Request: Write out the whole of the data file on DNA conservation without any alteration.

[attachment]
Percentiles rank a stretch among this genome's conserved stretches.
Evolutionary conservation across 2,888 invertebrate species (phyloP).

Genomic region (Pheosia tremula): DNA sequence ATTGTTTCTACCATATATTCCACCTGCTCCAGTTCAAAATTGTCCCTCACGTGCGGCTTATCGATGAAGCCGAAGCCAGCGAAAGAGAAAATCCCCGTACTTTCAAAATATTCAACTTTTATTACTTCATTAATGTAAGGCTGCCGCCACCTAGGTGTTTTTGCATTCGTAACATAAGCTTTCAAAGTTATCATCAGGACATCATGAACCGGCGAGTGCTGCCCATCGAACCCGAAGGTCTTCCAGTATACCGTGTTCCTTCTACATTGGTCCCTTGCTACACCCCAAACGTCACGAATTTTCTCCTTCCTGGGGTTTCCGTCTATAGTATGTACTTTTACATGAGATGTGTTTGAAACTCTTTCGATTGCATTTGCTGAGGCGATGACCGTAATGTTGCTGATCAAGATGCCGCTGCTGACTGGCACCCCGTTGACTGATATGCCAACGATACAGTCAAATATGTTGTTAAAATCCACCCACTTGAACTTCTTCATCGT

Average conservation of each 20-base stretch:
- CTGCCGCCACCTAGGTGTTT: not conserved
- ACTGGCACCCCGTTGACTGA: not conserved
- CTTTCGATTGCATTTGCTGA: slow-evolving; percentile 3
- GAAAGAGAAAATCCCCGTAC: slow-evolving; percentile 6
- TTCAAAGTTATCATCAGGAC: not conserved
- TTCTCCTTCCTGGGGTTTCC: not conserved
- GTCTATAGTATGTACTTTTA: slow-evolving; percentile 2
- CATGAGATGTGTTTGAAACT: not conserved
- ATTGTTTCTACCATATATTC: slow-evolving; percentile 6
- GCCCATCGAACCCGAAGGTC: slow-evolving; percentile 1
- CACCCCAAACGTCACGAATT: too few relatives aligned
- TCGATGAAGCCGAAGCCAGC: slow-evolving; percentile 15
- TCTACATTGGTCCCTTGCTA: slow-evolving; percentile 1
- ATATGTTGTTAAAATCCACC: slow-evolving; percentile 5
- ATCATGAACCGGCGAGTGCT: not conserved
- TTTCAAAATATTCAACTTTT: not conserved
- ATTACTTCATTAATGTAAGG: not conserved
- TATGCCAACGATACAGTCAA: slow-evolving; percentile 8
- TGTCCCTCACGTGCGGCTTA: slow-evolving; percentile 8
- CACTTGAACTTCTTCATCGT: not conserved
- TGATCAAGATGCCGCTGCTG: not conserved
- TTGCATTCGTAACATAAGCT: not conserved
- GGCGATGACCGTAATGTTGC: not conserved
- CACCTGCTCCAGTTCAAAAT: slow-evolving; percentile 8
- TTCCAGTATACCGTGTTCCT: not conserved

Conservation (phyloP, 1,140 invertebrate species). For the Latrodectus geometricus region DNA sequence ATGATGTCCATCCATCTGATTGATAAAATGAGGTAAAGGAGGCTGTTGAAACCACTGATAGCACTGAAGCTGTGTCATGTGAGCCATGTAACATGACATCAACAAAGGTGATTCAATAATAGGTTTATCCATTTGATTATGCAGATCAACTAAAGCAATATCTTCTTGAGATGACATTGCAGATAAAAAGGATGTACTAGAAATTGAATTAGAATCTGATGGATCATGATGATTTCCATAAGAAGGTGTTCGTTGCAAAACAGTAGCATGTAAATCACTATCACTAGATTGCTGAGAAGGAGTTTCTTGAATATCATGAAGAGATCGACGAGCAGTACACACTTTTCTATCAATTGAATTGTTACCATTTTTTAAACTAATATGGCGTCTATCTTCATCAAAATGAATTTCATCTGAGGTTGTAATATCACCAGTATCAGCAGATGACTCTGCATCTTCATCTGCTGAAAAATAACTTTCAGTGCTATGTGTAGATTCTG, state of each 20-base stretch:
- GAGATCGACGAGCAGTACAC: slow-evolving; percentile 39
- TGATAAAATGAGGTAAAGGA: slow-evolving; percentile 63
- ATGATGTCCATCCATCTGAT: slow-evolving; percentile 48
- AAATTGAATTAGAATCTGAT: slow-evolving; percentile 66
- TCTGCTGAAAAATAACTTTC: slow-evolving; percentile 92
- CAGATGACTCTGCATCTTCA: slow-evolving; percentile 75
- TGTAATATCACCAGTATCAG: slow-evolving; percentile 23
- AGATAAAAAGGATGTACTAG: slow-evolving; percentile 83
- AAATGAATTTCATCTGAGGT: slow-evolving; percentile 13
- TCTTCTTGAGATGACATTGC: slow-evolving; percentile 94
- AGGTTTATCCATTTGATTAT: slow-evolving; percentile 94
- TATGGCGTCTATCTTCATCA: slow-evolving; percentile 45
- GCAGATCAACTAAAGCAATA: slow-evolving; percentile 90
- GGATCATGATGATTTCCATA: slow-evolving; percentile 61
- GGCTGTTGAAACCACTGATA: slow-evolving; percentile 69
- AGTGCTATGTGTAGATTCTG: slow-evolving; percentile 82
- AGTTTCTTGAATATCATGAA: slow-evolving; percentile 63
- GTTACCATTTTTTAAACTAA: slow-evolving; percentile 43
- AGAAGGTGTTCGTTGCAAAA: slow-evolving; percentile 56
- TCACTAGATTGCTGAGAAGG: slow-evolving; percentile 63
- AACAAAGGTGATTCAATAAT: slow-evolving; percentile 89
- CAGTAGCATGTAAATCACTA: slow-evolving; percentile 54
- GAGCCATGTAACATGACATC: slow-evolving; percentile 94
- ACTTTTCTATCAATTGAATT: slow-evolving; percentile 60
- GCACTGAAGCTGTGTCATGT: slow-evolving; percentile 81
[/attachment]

Percentiles rank a stretch among this genome's conserved stretches.
Evolutionary conservation across 2,888 invertebrate species (phyloP).

Genomic region (Pheosia tremula): DNA sequence ATTGTTTCTACCATATATTCCACCTGCTCCAGTTCAAAATTGTCCCTCACGTGCGGCTTATCGATGAAGCCGAAGCCAGCGAAAGAGAAAATCCCCGTACTTTCAAAATATTCAACTTTTATTACTTCATTAATGTAAGGCTGCCGCCACCTAGGTGTTTTTGCATTCGTAACATAAGCTTTCAAAGTTATCATCAGGACATCATGAACCGGCGAGTGCTGCCCATCGAACCCGAAGGTCTTCCAGTATACCGTGTTCCTTCTACATTGGTCCCTTGCTACACCCCAAACGTCACGAATTTTCTCCTTCCTGGGGTTTCCGTCTATAGTATGTACTTTTACATGAGATGTGTTTGAAACTCTTTCGATTGCATTTGCTGAGGCGATGACCGTAATGTTGCTGATCAAGATGCCGCTGCTGACTGGCACCCCGTTGACTGATATGCCAACGATACAGTCAAATATGTTGTTAAAATCCACCCACTTGAACTTCTTCATCGT

Average conservation of each 20-base stretch:
- CTGCCGCCACCTAGGTGTTT: not conserved
- ACTGGCACCCCGTTGACTGA: not conserved
- CTTTCGATTGCATTTGCTGA: slow-evolving; percentile 3
- GAAAGAGAAAATCCCCGTAC: slow-evolving; percentile 6
- TTCAAAGTTATCATCAGGAC: not conserved
- TTCTCCTTCCTGGGGTTTCC: not conserved
- GTCTATAGTATGTACTTTTA: slow-evolving; percentile 2
- CATGAGATGTGTTTGAAACT: not conserved
- ATTGTTTCTACCATATATTC: slow-evolving; percentile 6
- GCCCATCGAACCCGAAGGTC: slow-evolving; percentile 1
- CACCCCAAACGTCACGAATT: too few relatives aligned
- TCGATGAAGCCGAAGCCAGC: slow-evolving; percentile 15
- TCTACATTGGTCCCTTGCTA: slow-evolving; percentile 1
- ATATGTTGTTAAAATCCACC: slow-evolving; percentile 5
- ATCATGAACCGGCGAGTGCT: not conserved
- TTTCAAAATATTCAACTTTT: not conserved
- ATTACTTCATTAATGTAAGG: not conserved
- TATGCCAACGATACAGTCAA: slow-evolving; percentile 8
- TGTCCCTCACGTGCGGCTTA: slow-evolving; percentile 8
- CACTTGAACTTCTTCATCGT: not conserved
- TGATCAAGATGCCGCTGCTG: not conserved
- TTGCATTCGTAACATAAGCT: not conserved
- GGCGATGACCGTAATGTTGC: not conserved
- CACCTGCTCCAGTTCAAAAT: slow-evolving; percentile 8
- TTCCAGTATACCGTGTTCCT: not conserved

Conservation (phyloP, 1,140 invertebrate species). For the Latrodectus geometricus region DNA sequence ATGATGTCCATCCATCTGATTGATAAAATGAGGTAAAGGAGGCTGTTGAAACCACTGATAGCACTGAAGCTGTGTCATGTGAGCCATGTAACATGACATCAACAAAGGTGATTCAATAATAGGTTTATCCATTTGATTATGCAGATCAACTAAAGCAATATCTTCTTGAGATGACATTGCAGATAAAAAGGATGTACTAGAAATTGAATTAGAATCTGATGGATCATGATGATTTCCATAAGAAGGTGTTCGTTGCAAAACAGTAGCATGTAAATCACTATCACTAGATTGCTGAGAAGGAGTTTCTTGAATATCATGAAGAGATCGACGAGCAGTACACACTTTTCTATCAATTGAATTGTTACCATTTTTTAAACTAATATGGCGTCTATCTTCATCAAAATGAATTTCATCTGAGGTTGTAATATCACCAGTATCAGCAGATGACTCTGCATCTTCATCTGCTGAAAAATAACTTTCAGTGCTATGTGTAGATTCTG, state of each 20-base stretch:
- GAGATCGACGAGCAGTACAC: slow-evolving; percentile 39
- TGATAAAATGAGGTAAAGGA: slow-evolving; percentile 63
- ATGATGTCCATCCATCTGAT: slow-evolving; percentile 48
- AAATTGAATTAGAATCTGAT: slow-evolving; percentile 66
- TCTGCTGAAAAATAACTTTC: slow-evolving; percentile 92
- CAGATGACTCTGCATCTTCA: slow-evolving; percentile 75
- TGTAATATCACCAGTATCAG: slow-evolving; percentile 23
- AGATAAAAAGGATGTACTAG: slow-evolving; percentile 83
- AAATGAATTTCATCTGAGGT: slow-evolving; percentile 13
- TCTTCTTGAGATGACATTGC: slow-evolving; percentile 94
- AGGTTTATCCATTTGATTAT: slow-evolving; percentile 94
- TATGGCGTCTATCTTCATCA: slow-evolving; percentile 45
- GCAGATCAACTAAAGCAATA: slow-evolving; percentile 90
- GGATCATGATGATTTCCATA: slow-evolving; percentile 61
- GGCTGTTGAAACCACTGATA: slow-evolving; percentile 69
- AGTGCTATGTGTAGATTCTG: slow-evolving; percentile 82
- AGTTTCTTGAATATCATGAA: slow-evolving; percentile 63
- GTTACCATTTTTTAAACTAA: slow-evolving; percentile 43
- AGAAGGTGTTCGTTGCAAAA: slow-evolving; percentile 56
- TCACTAGATTGCTGAGAAGG: slow-evolving; percentile 63
- AACAAAGGTGATTCAATAAT: slow-evolving; percentile 89
- CAGTAGCATGTAAATCACTA: slow-evolving; percentile 54
- GAGCCATGTAACATGACATC: slow-evolving; percentile 94
- ACTTTTCTATCAATTGAATT: slow-evolving; percentile 60
- GCACTGAAGCTGTGTCATGT: slow-evolving; percentile 81